If you suffer from difficult abdominal symptoms like pain and bloating, along with excessive wind with an eggy sulphur smell, hydrogen sulphide may be your problem. Hydrogen sulphide (H2S) is gas made by some species of bacteria in your gut, and if there is too much, this can cause a problem! At FGC, we have just launched a new breath test that can measure H2S, so we can see if this gas is the culprit for your troublesome symptoms.
The breath test can be performed at one of our clinics in London, Cambridge, or Manchester. Our test involves blowing into a bag to collect breath samples at different time points over 3 hours after drinking a sugar substrate. This allows us to measure how much hydrogen sulphide is produced by your gut bacteria, so we can identify any overgrowth.
What can I do if the test comes back positive?
As the hydrogen sulphide test is still very new, there isn’t much research into the best treatment strategy. However, we’ve put together a few different options that have been shown in research to be helpful. For some of these you would need a doctor’s prescription, but some you can try yourself.
Low sulphur diet
Certain types of gut bacteria use sulphur from foods you eat to produce hydrogen sulphide, so a diet low in sulphur can reduce this excessive gas. Foods such as cruciferous vegetables (think broccoli, cauliflower, kale and sprouts), red meat, eggs, dried fruits, beer, and wine, are all high in sulphur, so reducing intake of these foods can help to reduce levels of hydrogen sulphide. You can try a low-sulphur diet for a week or so to see if it reduces your symptoms, but we would always advise to consult with a dietician before making any drastic long-term changes to your diet.
Another option is bismuth subsalicylate, which has been shown to dramatically reduces levels of hydrogen sulphide in the gut. You can take bismuth in tablet form, or you may have heard of it in liquid form – Pepto-Bismol!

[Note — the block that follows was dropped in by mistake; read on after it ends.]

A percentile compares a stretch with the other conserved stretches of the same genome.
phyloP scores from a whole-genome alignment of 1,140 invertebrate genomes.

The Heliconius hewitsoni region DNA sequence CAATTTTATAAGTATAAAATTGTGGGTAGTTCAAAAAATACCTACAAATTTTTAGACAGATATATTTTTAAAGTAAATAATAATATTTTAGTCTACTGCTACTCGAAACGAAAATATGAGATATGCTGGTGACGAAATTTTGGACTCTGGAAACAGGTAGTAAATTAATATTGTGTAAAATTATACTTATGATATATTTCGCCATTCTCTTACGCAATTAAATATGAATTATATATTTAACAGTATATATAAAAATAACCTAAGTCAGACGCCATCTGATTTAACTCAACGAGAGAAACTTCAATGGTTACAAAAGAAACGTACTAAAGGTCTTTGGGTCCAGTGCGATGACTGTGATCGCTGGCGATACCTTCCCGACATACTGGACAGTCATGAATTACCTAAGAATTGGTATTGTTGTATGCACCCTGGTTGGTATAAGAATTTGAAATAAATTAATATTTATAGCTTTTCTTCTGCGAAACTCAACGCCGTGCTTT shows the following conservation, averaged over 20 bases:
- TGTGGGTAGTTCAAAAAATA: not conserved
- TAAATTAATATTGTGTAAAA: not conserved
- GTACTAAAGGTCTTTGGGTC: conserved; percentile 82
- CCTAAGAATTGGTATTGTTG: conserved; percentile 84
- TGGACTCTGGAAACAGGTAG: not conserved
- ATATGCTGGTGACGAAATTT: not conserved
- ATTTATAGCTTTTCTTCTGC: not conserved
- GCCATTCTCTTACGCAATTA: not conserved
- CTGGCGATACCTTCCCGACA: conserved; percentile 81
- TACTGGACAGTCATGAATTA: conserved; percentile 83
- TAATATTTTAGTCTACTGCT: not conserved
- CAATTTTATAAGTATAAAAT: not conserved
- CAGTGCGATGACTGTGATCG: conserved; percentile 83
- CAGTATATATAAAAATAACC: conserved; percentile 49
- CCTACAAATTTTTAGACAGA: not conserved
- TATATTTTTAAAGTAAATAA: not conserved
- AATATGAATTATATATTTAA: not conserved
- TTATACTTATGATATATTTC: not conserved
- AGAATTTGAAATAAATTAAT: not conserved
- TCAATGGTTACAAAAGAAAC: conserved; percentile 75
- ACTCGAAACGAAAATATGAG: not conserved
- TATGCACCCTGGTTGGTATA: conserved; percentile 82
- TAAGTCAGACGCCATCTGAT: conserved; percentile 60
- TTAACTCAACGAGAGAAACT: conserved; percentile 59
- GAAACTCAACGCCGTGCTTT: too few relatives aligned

Green tea is often labelled as a “superfood”, and it can even be helpful for hydrogen sulphide SIBO! Research has shown green tea extract to reduce levels of hydrogen sulphide, so can help to reduce gassiness that causes SIBO symptoms.
For hydrogen or methane dominant SIBO, treatment with antibiotics such as rifaximin is often the best course of action! Rifaximin targets gut bacteria that produce excess gas, and has shown to have really good results in reducing symptoms in SIBO patients. Although it hasn’t been researched for hydrogen sulphide SIBO specifically, it would target the bacterial overgrowth responsible for symptoms in the same way, and so would likely have the same benefits.
Wang, J., Zhang, L. and Hou, X. (2021) ‘Efficacy of rifaximin in treating with small intestine bacterial overgrowth: a systematic review and meta-analysis’, Expert review of gastroenterology & hepatology.
Suarez, F.L. et al. (1998) ‘Bismuth subsalicylate markedly decreases hydrogen sulfide release in the human colon’, Gastroenterology Zeng, Q.C., Wu, A.Z. and Pika, J. (2010) ‘The effect of green tea extract on the removal of sulfur-containing oral malodor volatiles in vitro and its potential application in chewing gum’, Journal of breath research.